Teaching U.S. History Beyond the Textbook presents six powerful teaching strategies, each with many sample lessons suitable for grades 5-12, that tap into students’ natural curiosity and investigative instincts. Your students will become detectives of the past as they:
Ghost-hunt in their neighborhoods, researching mysterious buildings, monuments, and other “haunted” spaces
Solve historical crime scenes, or “cold cases”
Analyze primary and secondary sources using fingerprinting techniques
Reconstruct “accidents” that occurred at important intersections in history
Prepare arguments as defenders or prosecutors in famous court cases
Undertake paranormal investigations to communicate with figures from the past
This text describes teaching strategies that can be used by teachers and trainers in all instructional settings: primary, secondary and vocational as well as other post-school education. It will be particularly useful for student education teachers, both as a text for their theoretical studies and as a reference source during their practical teaching years. The text examines a number of different teaching strategies including direct instruction, discussion, small-group work, cooperative learning, problemsolving, student research, role play and student writing. Additionally, this edition covers new developments in the area of teaching and learning (such as reflective practice) and outcomes-based education – an increasing trend in education. These changes will bring the text in line with the requirements in preservice education and the classroom. The text also covers up-to-date issues such as bullying and ethical relationships between teachers and students.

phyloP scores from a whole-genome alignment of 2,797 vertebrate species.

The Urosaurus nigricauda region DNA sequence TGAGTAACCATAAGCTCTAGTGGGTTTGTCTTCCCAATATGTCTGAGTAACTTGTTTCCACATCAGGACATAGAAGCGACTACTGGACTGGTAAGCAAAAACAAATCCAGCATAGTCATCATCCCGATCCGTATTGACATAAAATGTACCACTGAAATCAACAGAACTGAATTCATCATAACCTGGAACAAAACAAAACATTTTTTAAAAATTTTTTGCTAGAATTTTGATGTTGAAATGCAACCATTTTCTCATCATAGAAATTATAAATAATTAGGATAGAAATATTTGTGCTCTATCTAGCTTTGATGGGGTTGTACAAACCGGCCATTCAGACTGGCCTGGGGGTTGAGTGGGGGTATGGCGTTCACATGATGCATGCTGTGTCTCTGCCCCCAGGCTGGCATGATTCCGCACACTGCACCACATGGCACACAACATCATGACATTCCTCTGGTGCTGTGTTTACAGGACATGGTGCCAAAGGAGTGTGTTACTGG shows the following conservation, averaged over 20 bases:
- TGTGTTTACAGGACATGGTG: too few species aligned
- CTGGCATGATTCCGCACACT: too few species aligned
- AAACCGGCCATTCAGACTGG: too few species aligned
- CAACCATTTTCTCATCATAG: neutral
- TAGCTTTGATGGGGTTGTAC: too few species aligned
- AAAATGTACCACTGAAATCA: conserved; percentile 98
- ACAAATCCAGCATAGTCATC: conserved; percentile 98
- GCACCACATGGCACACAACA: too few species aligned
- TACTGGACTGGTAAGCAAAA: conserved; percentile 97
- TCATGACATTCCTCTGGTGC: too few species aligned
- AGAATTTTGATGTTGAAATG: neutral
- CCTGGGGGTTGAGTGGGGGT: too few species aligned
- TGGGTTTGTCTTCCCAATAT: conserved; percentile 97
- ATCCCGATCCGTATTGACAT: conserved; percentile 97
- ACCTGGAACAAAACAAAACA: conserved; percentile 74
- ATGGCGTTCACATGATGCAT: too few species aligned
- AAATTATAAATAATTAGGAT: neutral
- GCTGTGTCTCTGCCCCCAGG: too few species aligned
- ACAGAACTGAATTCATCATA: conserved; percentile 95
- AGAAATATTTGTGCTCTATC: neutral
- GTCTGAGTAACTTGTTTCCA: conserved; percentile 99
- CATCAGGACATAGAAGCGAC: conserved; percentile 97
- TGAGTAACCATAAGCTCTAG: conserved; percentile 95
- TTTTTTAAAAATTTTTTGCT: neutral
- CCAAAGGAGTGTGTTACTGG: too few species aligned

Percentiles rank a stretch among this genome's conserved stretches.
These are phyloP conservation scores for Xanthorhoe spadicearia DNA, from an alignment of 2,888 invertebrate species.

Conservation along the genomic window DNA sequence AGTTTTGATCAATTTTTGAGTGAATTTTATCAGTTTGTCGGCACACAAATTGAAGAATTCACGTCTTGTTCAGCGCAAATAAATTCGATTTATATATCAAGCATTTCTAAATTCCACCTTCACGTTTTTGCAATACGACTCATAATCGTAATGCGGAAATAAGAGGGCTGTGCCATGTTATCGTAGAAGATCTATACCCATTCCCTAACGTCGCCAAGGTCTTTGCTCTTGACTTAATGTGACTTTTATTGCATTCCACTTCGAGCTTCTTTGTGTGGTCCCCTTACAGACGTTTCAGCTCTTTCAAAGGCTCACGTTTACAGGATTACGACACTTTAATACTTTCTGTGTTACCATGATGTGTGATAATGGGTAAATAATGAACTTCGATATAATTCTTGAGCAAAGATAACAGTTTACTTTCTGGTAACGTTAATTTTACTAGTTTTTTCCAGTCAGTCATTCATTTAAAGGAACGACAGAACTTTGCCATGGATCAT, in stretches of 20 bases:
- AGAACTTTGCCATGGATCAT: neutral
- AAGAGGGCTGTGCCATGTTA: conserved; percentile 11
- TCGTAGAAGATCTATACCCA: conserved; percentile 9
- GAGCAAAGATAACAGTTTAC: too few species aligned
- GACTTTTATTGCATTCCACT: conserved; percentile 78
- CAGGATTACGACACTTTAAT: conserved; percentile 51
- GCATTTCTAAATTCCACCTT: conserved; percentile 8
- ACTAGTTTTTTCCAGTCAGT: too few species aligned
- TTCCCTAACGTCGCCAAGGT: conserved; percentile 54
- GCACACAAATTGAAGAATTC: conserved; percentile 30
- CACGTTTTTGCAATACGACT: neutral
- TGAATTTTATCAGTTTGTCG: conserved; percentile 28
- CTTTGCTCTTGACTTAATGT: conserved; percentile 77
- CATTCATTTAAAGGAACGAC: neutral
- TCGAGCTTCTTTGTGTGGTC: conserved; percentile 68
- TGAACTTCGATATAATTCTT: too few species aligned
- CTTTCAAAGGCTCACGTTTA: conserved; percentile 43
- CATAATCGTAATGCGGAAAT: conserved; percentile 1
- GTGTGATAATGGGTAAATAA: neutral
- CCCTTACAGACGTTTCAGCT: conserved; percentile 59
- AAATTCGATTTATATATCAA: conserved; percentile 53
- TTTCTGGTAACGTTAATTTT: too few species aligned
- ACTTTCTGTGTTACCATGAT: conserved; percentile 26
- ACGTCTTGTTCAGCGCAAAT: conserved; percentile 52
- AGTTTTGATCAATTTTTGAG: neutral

This companion volume to Moore’s 1998 Classroom Teaching Skills, 4/e on elementary school instructional methods reviews current teaching methods and provides hands-on teaching strategies for pre-service middle and high school teachers. The text is organized around the four essential components of effective teaching: foundations, preparing for instruction, implementation of instruction, and the profession. Chapter objectives, key terms, check-up questions, application questions, and a glossary help students learn. In the second edition middle school issues, techniques, and implications added to each chapter. Topics related to school reform that have been added include school-based management, charter schools, community and parental involvement, curriculum integration, equal education, block scheduling, year-round schooling, and recommendations from What Matters Most: Teaching for America’s Future report (chapter 1). A completely rewritten chapter 6 on technology now includes distance learning and the Internet. Other new topics in the revision include learning styles (chapter 2), interdisciplinary teaching teams (chapter 3), thematic units (chapter 5), portfolios (chapter 10), control and conflict resolution (chapter 15), and vouchers, school choice, and recommendations from What Matters Most report (chapter 16).